Design RESTful Services for Oracle JET: Part 1

by Kenneth Lange  

When you start getting serious about Oracle JET, one of the first questions that pop up is how do you design the RESTful services that your Oracle JET application needs to call?

This is the first post in a mini-series that will try to answer that question.

So what are RESTful Services, anyway?

RESTful means REpresentational State Transfer. It sounds pretty complicated, but in reality it’s a piece of cake!

It means that a server has a “resource” and a client can request a “representation” of this resource. For example, if the resource is an article stored in a database then its representation could be a copy of all its attributes (i.e. headline, author, body, publish date, etc.) wrapped in JSON format.

The idea is that the client shouldn’t care about the server’s internal implementation of the resource. The server might store the article in an Oracle Database, or even a flat file, it doesn’t matter to the client. All the client cares about is the representation that it gets from the server.

When the client has received the representation, it can update the representation (for example, change the headline), and send its updated representation back to the server. The server can then update its internal resource with data from the updated representation.

The interaction between the client and server is stateless, which means that no client session information is stored on the server. Each client request must contain all the information needed for the server to fulfill the request. Needless to say, this does wonders for scalability!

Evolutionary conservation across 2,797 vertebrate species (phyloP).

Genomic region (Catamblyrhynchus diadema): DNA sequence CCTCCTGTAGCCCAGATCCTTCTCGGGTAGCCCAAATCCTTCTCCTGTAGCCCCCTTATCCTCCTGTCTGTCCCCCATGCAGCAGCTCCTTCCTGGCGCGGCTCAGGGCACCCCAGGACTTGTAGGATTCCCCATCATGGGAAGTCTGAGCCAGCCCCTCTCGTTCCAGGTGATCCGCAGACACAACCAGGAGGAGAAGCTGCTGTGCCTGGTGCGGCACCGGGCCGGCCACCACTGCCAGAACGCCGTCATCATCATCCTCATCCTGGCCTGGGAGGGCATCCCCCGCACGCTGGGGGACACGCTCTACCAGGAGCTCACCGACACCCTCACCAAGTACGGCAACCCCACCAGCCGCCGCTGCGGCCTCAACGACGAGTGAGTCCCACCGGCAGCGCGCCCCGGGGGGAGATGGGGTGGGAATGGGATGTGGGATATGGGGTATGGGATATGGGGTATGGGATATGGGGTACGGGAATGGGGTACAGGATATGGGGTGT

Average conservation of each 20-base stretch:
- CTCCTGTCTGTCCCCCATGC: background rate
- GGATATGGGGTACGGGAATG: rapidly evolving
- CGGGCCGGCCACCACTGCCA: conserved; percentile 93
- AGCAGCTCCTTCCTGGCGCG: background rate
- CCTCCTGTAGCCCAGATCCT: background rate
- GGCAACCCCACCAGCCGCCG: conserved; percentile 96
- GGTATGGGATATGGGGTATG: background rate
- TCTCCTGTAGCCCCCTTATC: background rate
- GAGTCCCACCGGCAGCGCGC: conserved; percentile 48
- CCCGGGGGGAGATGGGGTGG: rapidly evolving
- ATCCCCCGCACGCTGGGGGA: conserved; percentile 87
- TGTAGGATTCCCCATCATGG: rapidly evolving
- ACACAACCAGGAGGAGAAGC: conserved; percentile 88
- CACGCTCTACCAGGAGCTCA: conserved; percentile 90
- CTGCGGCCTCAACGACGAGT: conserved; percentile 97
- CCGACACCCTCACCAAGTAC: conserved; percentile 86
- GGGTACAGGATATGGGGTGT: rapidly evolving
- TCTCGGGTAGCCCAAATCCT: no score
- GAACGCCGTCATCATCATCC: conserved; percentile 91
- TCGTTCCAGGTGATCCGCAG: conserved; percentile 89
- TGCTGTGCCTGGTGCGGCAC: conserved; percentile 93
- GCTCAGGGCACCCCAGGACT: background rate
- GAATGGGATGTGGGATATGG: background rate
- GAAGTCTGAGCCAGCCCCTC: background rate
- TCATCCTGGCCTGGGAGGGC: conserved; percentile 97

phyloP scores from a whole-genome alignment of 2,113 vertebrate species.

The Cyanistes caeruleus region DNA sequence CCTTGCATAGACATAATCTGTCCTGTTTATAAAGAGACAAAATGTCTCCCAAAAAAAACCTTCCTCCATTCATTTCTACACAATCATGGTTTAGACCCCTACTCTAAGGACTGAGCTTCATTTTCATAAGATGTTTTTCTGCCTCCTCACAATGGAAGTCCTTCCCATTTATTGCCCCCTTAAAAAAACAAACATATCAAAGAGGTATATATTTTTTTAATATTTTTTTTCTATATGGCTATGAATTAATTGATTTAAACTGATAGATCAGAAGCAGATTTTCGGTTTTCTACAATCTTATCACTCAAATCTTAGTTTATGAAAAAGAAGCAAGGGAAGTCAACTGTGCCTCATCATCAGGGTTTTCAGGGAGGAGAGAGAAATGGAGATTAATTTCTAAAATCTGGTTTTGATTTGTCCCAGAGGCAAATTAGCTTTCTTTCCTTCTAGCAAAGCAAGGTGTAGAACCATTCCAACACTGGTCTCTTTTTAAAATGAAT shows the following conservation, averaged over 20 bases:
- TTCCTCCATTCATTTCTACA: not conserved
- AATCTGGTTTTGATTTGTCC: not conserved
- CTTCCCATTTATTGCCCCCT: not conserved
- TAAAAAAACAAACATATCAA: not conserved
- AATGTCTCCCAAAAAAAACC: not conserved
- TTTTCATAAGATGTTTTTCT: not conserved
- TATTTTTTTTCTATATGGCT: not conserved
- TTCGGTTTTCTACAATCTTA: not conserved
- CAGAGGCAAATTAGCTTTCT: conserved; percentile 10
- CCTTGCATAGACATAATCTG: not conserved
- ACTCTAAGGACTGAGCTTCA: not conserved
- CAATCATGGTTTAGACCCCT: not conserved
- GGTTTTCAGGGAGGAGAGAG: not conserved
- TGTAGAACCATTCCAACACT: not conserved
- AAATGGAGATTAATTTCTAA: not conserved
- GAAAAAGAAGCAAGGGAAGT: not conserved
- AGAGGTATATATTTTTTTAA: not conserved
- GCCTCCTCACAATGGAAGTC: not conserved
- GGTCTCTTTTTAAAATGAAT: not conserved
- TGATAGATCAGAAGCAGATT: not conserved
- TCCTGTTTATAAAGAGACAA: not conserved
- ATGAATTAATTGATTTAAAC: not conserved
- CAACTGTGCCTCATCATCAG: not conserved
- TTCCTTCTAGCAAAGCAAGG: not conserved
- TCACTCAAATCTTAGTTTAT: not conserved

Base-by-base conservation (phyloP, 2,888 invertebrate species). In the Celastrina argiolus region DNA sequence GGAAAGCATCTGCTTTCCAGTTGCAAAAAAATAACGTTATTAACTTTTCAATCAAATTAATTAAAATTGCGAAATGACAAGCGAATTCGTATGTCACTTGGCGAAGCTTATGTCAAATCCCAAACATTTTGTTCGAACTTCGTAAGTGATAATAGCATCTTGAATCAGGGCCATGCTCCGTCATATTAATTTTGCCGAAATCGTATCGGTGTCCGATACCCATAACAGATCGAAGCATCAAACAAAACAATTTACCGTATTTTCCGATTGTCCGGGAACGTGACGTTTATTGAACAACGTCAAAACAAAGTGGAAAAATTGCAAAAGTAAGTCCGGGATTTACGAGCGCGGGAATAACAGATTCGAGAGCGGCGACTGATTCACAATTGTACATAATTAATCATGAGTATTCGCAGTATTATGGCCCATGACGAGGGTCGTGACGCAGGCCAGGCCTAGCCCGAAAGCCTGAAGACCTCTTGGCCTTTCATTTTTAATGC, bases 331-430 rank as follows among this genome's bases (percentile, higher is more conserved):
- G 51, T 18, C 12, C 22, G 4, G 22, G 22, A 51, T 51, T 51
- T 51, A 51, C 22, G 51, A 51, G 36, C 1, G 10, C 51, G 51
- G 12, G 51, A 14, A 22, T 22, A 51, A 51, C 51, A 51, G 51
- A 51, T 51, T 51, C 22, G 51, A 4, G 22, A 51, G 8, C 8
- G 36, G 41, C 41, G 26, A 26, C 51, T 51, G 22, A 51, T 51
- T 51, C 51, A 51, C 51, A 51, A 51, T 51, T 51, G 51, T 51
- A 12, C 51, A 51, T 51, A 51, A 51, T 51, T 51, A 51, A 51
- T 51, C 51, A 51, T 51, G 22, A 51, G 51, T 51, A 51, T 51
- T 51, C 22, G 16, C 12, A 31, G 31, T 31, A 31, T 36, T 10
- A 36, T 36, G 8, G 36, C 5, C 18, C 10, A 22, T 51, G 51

To me the attractive thing about the RESTful architecture is its simplicity. You normally just need to glance at a RESTful service to get a pretty good idea about how to use it, and the clean interface between the client and server helps decouple the application and reduce complexity.

Why not just use SOAP??

Nothing (except common sense!) stops us from calling SOAP services in Oracle JET. JQuery is an integrated part of the toolkit, and you can use this low-level library to call SOAP web services (see here for an example of a JQuery SOAP client).

But you really don’t want to do this. This is not only because SOAP is a pretty verbose format that has been rejected by rest of the JavaScript community. Nor because as Martin Fowler writes that XML’s distinction between elements and attributes makes no sense for data structures.

The reason you should use RESTful services is that you can then use Oracle JET’s Model and Collection APIs to handle the interaction, which will boost your productivity (and work happiness!) because you don’t have to write a lot of boring, boilerplate code.

That’s it for the first post in this mini-series!

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